1
Blessed Francis held that to beg for alms for the love of the lord God was of the greatest nobility, dignity, and courtesy before God and before this world … blessed Francis would say that a servant of God must beg alms for the love of God with greater freedom and joy … –  In order to love Jesus, we must offer to others the gift of ourselves.
2
I must be a model to your poor.  Especially because I know that in the life and religion of the brothers there are and will be Lesser Brothers, in name and in deed, humble in all things, obedient and of service to their brothers. –  It is only in the giving of ourselves through charity, service and compassion that we can experience true joy.
3
At…Rivo Torto, there was a brother…who prayed little, did not work, and did not want to go for alms…blessed Francis…told him:  Go on your way, Brother Fly, because you want to feed on the labor of your brothers, but wish to be idle in the work of God…he went away…and did not ask for mercy. –  Suffering is transformed and elevated when, in those moents, we become aware of God’s closeness and solidarity.
4
When blessed Francis lay gravely ill…he often asked his companions during the day to sing the Praises of the Lord which he had composed a long time before his illness. –  There is something of the apostle Thomas in every human being.  Each one is tempted by unbelief.
5
(Blessed Francis said to Brother Elias) Allow me to rejoice in the Lord, Brother, and to sing His praises in my infirmities, because, by the grace of the Holy Spirit, I am closely united and joined with my Lord, through His mercy, I can well rejoice in the Most High Himself. –  We have to open our eyes and our heart to the light of the Holy Spirit.
6
Blessed Francis did not want to address anyone called ‘Good’ by their name, out of reverence for the Lord, who said: No one is good but God alone.  –  May every family truly rediscover its own vocation to love!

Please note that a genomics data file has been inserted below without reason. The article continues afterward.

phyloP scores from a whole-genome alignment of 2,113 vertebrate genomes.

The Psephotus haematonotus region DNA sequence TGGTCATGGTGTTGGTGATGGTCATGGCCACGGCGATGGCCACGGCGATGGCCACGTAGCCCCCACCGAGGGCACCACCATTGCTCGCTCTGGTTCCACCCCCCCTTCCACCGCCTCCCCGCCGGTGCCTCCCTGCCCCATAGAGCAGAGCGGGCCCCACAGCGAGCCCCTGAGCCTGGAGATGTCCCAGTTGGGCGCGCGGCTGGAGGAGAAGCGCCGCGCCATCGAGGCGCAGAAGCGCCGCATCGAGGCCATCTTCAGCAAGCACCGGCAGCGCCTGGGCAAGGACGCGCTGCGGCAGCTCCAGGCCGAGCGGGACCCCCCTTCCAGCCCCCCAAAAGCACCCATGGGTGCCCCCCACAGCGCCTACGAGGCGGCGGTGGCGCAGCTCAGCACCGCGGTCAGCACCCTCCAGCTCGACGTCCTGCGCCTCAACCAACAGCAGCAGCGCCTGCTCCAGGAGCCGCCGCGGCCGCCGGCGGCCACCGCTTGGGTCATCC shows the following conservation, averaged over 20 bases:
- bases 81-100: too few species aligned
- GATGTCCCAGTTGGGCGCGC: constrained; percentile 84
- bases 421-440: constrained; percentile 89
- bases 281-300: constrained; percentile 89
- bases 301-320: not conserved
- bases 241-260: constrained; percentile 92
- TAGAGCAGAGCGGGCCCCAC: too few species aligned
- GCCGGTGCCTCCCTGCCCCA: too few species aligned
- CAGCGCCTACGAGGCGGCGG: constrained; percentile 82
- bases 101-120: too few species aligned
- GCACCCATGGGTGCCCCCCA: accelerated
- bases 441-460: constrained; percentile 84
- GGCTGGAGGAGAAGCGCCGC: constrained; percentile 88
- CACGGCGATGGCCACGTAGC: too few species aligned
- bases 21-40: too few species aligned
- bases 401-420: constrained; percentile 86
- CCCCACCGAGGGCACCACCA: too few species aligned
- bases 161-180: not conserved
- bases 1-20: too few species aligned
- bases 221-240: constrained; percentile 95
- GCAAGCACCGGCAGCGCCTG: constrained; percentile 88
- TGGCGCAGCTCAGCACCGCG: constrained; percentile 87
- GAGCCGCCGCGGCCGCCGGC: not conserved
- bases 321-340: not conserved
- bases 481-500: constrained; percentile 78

7
(Blessed Francis) did not want to call anyone ‘father’ or ‘master’, nor write them in letters, out of reverence for the Lord who said:  Call no one on earth your father nor be called masters, etc. –  Do not separate your faith from your daily life and your daily life from your faith, as so many people do today.
8
(Blessed Francis said to the doctor): Tell me the truth. How does it look to you?  Do not be afraid,  for, by the grace of God, I am not a coward who fears death… –  The life and the whole being of each Christian must be unified around a central axis: fidelity to Jesus Christ.
9
With the Lord’s help, by His mercy and grace, I am so united and joined with my Lord that I am equally as happy to die as I am to live –  In every circumstance, the starting point is to intensify prayer (in order) to increase one’s faith and make it more vigorous.
10
At the beginning of the religion, when blessed Francis would go with a brother who was one of the first twelve brothers, that brother would greet men and women along the way as well as those in their field, saying: May the Lord give you peace. –  God alone is our true and unfailing support.
11
Blessed Francis instructed all the brothers … that they should not abandon holy and devout prayer. Going for alms, and working with hands like the other brothers, for good example and for the benefit of their souls as well as others –  Love and prayer are the only sure spiritual levers with which it is possible to lift up the world.
12
(Blessed Francis said): The brothers who are subjects are very edified when their ministers and preachers devote themselves freely to prayer; and the subjects are inclined to humility, when they see the prelates and the greater ones co-operating in their enterprises and labors. –  We are all called to live a life of holiness.
13
That faithful disciple and imitator of Christ (Blessed Francis), while he was in good health, practiced what he taught the brothers. –  In baptism God has chosen each one of us ‘to be holy and spotless and to live through love in his presence’.
14
From the time of his conversion till the day of his death, blessed Francis, whether healthy or sick, was always concerned to know and follow the will of the Lord. – The Holy Spirit makes man realize his own evil and at the same time directs him toward what is good.
15
Blessed Francis praised God with great fervor of spirit and joy of body and soul, and told (the brother who informed him of his terminal condition): If I am to die soon, call Brother Angelo and Brother Leo that they may sing to me about Sister death. – Thanks to the multiplicity of the Spirit’s gifts, every kind of human sin can be reached by God’s saving power.
16